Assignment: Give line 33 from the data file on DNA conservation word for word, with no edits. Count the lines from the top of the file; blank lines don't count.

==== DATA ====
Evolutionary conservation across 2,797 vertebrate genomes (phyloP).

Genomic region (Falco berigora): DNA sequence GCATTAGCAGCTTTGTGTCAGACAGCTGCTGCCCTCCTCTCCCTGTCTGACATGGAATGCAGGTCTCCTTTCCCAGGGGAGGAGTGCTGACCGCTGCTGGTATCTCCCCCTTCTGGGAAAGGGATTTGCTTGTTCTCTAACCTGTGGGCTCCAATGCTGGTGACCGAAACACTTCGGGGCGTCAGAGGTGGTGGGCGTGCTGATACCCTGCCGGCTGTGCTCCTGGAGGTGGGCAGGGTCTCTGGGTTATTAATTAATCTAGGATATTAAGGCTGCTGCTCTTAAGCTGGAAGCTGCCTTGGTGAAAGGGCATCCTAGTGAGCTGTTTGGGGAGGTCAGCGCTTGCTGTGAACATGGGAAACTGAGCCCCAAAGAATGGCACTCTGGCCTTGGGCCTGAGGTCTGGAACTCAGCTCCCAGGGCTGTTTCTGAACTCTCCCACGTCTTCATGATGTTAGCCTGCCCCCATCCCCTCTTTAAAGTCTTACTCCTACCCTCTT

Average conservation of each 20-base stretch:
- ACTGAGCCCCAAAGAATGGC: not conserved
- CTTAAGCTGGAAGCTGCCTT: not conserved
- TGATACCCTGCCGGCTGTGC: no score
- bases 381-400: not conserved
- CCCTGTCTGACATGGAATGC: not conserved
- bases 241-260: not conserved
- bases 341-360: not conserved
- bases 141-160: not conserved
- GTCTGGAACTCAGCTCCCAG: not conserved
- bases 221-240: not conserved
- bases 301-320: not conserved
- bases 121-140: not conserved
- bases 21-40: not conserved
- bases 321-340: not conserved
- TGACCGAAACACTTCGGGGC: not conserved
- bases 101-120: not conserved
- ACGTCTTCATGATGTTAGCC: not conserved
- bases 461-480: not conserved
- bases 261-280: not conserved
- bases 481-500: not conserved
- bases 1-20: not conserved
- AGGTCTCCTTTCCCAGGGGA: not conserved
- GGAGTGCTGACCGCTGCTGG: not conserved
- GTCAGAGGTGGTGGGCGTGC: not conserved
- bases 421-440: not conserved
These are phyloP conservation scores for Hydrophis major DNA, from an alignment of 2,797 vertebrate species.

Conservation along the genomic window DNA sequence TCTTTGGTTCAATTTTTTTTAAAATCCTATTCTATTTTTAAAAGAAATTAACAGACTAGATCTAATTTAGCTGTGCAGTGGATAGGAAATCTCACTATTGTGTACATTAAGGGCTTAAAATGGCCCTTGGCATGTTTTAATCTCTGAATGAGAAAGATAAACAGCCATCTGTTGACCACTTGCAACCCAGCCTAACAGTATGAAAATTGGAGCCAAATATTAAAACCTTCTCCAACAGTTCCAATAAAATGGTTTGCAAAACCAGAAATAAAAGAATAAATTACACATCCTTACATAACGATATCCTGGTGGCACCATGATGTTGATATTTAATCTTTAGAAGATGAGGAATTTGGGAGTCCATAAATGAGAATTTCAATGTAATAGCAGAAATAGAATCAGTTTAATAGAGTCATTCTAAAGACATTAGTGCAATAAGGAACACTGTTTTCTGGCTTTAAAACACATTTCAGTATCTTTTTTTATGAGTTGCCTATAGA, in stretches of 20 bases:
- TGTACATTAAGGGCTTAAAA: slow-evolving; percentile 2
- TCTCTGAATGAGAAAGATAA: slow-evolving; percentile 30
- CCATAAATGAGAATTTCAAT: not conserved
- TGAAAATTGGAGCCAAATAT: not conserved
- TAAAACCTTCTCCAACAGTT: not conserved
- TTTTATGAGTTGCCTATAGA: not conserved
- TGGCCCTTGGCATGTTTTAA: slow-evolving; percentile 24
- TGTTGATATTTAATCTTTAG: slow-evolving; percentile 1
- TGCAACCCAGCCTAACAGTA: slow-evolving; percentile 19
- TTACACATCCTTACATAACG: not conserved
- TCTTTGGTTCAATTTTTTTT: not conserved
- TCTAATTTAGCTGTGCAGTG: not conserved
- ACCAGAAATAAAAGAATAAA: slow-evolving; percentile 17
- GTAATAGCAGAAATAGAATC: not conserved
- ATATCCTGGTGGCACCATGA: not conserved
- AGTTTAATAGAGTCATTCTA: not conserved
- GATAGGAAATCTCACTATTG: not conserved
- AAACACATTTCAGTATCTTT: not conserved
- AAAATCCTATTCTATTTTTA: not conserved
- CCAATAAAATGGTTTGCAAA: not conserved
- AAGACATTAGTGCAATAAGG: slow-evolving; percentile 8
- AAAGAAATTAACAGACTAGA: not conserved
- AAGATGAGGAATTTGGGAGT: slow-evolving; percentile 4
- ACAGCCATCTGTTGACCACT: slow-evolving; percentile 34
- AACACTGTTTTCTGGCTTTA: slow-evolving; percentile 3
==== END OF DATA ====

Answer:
- CCATAAATGAGAATTTCAAT: not conserved